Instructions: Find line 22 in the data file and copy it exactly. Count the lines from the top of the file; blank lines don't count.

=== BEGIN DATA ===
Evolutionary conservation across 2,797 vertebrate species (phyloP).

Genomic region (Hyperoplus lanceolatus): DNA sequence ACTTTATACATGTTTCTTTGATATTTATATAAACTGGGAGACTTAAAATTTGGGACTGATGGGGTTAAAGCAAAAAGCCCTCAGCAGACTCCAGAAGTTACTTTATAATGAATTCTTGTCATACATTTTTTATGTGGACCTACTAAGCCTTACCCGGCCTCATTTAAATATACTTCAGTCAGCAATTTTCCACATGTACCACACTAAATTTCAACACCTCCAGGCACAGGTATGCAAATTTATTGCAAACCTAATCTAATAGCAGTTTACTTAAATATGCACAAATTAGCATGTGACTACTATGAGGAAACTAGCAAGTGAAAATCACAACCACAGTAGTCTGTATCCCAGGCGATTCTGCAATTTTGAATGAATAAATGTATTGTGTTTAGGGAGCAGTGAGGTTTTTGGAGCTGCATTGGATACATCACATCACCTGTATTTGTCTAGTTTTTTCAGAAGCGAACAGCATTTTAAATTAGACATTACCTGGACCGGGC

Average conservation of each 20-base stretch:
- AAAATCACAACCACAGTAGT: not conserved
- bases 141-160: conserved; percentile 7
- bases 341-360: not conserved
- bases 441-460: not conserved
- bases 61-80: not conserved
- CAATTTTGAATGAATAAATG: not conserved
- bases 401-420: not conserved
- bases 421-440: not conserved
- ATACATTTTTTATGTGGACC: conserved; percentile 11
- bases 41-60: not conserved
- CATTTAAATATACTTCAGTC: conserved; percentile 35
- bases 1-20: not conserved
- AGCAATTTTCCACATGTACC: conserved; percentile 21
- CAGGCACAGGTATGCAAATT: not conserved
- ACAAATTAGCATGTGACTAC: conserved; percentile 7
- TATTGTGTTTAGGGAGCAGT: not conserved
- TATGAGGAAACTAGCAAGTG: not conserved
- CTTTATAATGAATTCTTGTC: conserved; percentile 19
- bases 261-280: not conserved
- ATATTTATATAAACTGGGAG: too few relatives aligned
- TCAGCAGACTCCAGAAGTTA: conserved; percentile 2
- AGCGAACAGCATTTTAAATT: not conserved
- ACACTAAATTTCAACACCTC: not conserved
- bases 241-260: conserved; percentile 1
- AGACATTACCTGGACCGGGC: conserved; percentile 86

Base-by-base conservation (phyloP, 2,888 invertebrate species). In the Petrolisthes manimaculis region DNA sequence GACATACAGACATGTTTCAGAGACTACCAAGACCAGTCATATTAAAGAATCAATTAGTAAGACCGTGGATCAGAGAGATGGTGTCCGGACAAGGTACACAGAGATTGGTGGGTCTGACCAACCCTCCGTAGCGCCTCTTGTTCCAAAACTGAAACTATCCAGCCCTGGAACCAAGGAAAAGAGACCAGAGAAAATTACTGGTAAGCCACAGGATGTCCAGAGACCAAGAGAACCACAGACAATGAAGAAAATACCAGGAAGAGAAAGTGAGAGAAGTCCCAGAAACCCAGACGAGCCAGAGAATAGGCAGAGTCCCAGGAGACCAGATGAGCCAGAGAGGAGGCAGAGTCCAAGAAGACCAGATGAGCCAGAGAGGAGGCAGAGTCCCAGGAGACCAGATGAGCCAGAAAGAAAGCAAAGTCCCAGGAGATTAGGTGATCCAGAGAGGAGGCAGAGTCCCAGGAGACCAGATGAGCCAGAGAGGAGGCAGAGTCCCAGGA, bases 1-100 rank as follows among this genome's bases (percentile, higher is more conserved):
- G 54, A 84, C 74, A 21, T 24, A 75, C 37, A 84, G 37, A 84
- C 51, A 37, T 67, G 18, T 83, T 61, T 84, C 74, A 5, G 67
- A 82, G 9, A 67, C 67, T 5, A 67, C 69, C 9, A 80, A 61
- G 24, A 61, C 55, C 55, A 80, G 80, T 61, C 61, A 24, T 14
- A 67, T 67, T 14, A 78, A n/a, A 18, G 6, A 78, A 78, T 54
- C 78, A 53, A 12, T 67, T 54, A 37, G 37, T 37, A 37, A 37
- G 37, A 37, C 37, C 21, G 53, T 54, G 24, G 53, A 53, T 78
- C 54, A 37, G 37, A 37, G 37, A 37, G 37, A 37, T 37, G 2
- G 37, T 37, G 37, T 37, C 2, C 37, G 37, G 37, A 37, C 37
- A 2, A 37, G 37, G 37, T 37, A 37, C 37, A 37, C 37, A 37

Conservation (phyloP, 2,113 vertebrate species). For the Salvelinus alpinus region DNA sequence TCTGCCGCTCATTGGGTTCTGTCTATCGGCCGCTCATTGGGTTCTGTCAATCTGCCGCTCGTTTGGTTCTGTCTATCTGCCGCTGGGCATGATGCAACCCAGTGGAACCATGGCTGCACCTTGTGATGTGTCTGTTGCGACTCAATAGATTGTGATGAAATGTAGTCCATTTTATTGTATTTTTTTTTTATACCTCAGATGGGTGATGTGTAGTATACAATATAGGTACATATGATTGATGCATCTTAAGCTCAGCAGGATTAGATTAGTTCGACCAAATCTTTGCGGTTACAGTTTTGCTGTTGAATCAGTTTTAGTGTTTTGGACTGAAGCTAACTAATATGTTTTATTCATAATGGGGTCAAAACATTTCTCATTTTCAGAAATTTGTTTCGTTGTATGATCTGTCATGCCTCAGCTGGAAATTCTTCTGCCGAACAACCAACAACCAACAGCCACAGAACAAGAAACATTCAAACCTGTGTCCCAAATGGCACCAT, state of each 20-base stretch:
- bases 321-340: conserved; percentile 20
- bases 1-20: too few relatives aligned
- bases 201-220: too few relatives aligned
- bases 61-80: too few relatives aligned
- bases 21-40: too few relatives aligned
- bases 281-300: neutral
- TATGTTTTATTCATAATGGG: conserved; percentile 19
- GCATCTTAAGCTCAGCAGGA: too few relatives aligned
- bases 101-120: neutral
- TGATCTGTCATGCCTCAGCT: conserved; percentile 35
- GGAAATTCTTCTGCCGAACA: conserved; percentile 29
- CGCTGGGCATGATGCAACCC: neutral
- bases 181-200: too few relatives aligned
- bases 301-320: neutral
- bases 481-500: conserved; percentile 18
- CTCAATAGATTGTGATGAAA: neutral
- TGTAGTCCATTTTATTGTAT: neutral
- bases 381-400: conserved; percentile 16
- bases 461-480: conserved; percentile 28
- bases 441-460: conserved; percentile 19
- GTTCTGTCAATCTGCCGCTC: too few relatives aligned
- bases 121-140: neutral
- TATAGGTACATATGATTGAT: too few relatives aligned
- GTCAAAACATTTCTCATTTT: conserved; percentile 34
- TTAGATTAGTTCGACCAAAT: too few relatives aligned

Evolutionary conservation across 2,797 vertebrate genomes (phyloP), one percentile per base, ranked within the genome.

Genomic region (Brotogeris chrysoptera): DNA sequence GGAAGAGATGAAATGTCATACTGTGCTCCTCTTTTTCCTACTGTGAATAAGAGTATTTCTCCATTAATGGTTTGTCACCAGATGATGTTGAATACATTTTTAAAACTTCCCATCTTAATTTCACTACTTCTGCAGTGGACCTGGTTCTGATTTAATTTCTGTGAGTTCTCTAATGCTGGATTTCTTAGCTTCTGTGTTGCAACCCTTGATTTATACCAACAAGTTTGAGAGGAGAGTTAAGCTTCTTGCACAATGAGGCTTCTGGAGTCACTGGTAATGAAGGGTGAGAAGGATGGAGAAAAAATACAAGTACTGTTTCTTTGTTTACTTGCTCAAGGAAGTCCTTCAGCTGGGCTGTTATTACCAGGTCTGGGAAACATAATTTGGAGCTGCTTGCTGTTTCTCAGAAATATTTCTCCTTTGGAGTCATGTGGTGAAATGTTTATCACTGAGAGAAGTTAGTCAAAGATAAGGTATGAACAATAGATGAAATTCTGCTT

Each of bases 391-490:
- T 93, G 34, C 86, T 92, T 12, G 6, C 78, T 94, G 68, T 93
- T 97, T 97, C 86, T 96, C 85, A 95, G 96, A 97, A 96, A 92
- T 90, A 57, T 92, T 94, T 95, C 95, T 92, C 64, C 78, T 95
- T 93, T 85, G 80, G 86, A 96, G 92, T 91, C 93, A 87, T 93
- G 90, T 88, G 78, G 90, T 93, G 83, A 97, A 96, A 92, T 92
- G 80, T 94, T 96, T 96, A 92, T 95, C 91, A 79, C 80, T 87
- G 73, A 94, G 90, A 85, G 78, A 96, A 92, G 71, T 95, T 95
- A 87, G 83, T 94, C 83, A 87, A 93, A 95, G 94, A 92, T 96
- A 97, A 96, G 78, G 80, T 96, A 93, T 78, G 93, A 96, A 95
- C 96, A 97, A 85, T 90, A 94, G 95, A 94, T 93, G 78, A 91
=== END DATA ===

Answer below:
- bases 261-280: not conserved